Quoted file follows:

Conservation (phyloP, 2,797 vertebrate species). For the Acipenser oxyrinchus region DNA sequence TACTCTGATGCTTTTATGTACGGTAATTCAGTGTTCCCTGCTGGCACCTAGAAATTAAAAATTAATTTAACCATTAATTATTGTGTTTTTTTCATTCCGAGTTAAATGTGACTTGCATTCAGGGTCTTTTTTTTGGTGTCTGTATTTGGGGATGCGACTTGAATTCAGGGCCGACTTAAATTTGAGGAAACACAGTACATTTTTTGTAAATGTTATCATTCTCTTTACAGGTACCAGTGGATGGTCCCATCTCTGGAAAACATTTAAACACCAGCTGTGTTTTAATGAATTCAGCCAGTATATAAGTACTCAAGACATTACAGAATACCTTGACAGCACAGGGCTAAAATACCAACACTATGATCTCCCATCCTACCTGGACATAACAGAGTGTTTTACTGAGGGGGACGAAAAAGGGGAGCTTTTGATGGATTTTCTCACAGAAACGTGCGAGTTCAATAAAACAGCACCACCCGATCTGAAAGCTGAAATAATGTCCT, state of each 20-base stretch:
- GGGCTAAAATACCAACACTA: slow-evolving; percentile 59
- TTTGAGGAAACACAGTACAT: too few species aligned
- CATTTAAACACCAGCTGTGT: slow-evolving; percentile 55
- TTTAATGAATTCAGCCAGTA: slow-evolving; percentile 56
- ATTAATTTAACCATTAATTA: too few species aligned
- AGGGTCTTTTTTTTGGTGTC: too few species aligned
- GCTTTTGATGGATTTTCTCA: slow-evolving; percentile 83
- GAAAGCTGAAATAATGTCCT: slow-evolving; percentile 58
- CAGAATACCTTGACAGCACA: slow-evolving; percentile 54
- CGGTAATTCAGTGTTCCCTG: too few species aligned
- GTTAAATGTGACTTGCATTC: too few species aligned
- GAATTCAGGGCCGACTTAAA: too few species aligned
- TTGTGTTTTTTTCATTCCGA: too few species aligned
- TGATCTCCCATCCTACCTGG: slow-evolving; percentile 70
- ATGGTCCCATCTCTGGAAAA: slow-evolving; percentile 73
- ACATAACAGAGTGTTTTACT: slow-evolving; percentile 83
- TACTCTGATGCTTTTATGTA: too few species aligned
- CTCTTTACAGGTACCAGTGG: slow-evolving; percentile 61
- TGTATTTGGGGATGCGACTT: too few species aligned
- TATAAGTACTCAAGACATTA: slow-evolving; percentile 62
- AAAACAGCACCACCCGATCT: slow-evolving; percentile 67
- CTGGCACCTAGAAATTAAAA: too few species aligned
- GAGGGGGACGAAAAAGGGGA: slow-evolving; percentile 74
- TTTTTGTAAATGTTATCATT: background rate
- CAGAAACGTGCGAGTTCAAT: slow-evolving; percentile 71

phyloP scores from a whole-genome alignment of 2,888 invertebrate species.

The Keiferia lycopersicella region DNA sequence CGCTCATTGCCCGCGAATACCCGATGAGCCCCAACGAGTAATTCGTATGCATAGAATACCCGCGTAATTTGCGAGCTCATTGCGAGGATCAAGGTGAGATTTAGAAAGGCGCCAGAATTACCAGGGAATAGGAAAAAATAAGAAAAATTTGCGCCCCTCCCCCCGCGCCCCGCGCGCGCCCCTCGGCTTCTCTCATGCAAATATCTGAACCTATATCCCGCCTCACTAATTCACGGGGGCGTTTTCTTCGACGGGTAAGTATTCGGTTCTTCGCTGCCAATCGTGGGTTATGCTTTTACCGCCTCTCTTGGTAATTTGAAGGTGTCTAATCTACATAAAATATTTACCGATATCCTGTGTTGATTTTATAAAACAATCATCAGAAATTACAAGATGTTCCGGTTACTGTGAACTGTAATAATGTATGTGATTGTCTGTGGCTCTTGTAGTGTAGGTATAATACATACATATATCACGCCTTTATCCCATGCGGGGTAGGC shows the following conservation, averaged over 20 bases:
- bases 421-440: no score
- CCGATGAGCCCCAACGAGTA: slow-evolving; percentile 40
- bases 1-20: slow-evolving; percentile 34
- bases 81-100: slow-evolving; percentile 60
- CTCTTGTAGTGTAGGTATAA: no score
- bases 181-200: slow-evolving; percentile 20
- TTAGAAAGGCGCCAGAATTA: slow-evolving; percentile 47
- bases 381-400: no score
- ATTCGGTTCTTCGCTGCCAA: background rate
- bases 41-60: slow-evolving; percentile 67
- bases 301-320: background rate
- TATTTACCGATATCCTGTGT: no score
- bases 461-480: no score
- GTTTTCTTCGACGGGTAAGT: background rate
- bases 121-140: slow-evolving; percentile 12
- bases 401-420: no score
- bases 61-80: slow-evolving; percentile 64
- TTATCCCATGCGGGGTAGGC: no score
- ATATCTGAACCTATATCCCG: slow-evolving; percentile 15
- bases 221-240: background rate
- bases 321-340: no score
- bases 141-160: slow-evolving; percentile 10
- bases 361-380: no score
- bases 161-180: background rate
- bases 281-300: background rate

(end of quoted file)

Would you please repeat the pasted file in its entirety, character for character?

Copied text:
Conservation (phyloP, 2,797 vertebrate species). For the Acipenser oxyrinchus region DNA sequence TACTCTGATGCTTTTATGTACGGTAATTCAGTGTTCCCTGCTGGCACCTAGAAATTAAAAATTAATTTAACCATTAATTATTGTGTTTTTTTCATTCCGAGTTAAATGTGACTTGCATTCAGGGTCTTTTTTTTGGTGTCTGTATTTGGGGATGCGACTTGAATTCAGGGCCGACTTAAATTTGAGGAAACACAGTACATTTTTTGTAAATGTTATCATTCTCTTTACAGGTACCAGTGGATGGTCCCATCTCTGGAAAACATTTAAACACCAGCTGTGTTTTAATGAATTCAGCCAGTATATAAGTACTCAAGACATTACAGAATACCTTGACAGCACAGGGCTAAAATACCAACACTATGATCTCCCATCCTACCTGGACATAACAGAGTGTTTTACTGAGGGGGACGAAAAAGGGGAGCTTTTGATGGATTTTCTCACAGAAACGTGCGAGTTCAATAAAACAGCACCACCCGATCTGAAAGCTGAAATAATGTCCT, state of each 20-base stretch:
- GGGCTAAAATACCAACACTA: slow-evolving; percentile 59
- TTTGAGGAAACACAGTACAT: too few species aligned
- CATTTAAACACCAGCTGTGT: slow-evolving; percentile 55
- TTTAATGAATTCAGCCAGTA: slow-evolving; percentile 56
- ATTAATTTAACCATTAATTA: too few species aligned
- AGGGTCTTTTTTTTGGTGTC: too few species aligned
- GCTTTTGATGGATTTTCTCA: slow-evolving; percentile 83
- GAAAGCTGAAATAATGTCCT: slow-evolving; percentile 58
- CAGAATACCTTGACAGCACA: slow-evolving; percentile 54
- CGGTAATTCAGTGTTCCCTG: too few species aligned
- GTTAAATGTGACTTGCATTC: too few species aligned
- GAATTCAGGGCCGACTTAAA: too few species aligned
- TTGTGTTTTTTTCATTCCGA: too few species aligned
- TGATCTCCCATCCTACCTGG: slow-evolving; percentile 70
- ATGGTCCCATCTCTGGAAAA: slow-evolving; percentile 73
- ACATAACAGAGTGTTTTACT: slow-evolving; percentile 83
- TACTCTGATGCTTTTATGTA: too few species aligned
- CTCTTTACAGGTACCAGTGG: slow-evolving; percentile 61
- TGTATTTGGGGATGCGACTT: too few species aligned
- TATAAGTACTCAAGACATTA: slow-evolving; percentile 62
- AAAACAGCACCACCCGATCT: slow-evolving; percentile 67
- CTGGCACCTAGAAATTAAAA: too few species aligned
- GAGGGGGACGAAAAAGGGGA: slow-evolving; percentile 74
- TTTTTGTAAATGTTATCATT: background rate
- CAGAAACGTGCGAGTTCAAT: slow-evolving; percentile 71

phyloP scores from a whole-genome alignment of 2,888 invertebrate species.

The Keiferia lycopersicella region DNA sequence CGCTCATTGCCCGCGAATACCCGATGAGCCCCAACGAGTAATTCGTATGCATAGAATACCCGCGTAATTTGCGAGCTCATTGCGAGGATCAAGGTGAGATTTAGAAAGGCGCCAGAATTACCAGGGAATAGGAAAAAATAAGAAAAATTTGCGCCCCTCCCCCCGCGCCCCGCGCGCGCCCCTCGGCTTCTCTCATGCAAATATCTGAACCTATATCCCGCCTCACTAATTCACGGGGGCGTTTTCTTCGACGGGTAAGTATTCGGTTCTTCGCTGCCAATCGTGGGTTATGCTTTTACCGCCTCTCTTGGTAATTTGAAGGTGTCTAATCTACATAAAATATTTACCGATATCCTGTGTTGATTTTATAAAACAATCATCAGAAATTACAAGATGTTCCGGTTACTGTGAACTGTAATAATGTATGTGATTGTCTGTGGCTCTTGTAGTGTAGGTATAATACATACATATATCACGCCTTTATCCCATGCGGGGTAGGC shows the following conservation, averaged over 20 bases:
- bases 421-440: no score
- CCGATGAGCCCCAACGAGTA: slow-evolving; percentile 40
- bases 1-20: slow-evolving; percentile 34
- bases 81-100: slow-evolving; percentile 60
- CTCTTGTAGTGTAGGTATAA: no score
- bases 181-200: slow-evolving; percentile 20
- TTAGAAAGGCGCCAGAATTA: slow-evolving; percentile 47
- bases 381-400: no score
- ATTCGGTTCTTCGCTGCCAA: background rate
- bases 41-60: slow-evolving; percentile 67
- bases 301-320: background rate
- TATTTACCGATATCCTGTGT: no score
- bases 461-480: no score
- GTTTTCTTCGACGGGTAAGT: background rate
- bases 121-140: slow-evolving; percentile 12
- bases 401-420: no score
- bases 61-80: slow-evolving; percentile 64
- TTATCCCATGCGGGGTAGGC: no score
- ATATCTGAACCTATATCCCG: slow-evolving; percentile 15
- bases 221-240: background rate
- bases 321-340: no score
- bases 141-160: slow-evolving; percentile 10
- bases 361-380: no score
- bases 161-180: background rate
- bases 281-300: background rate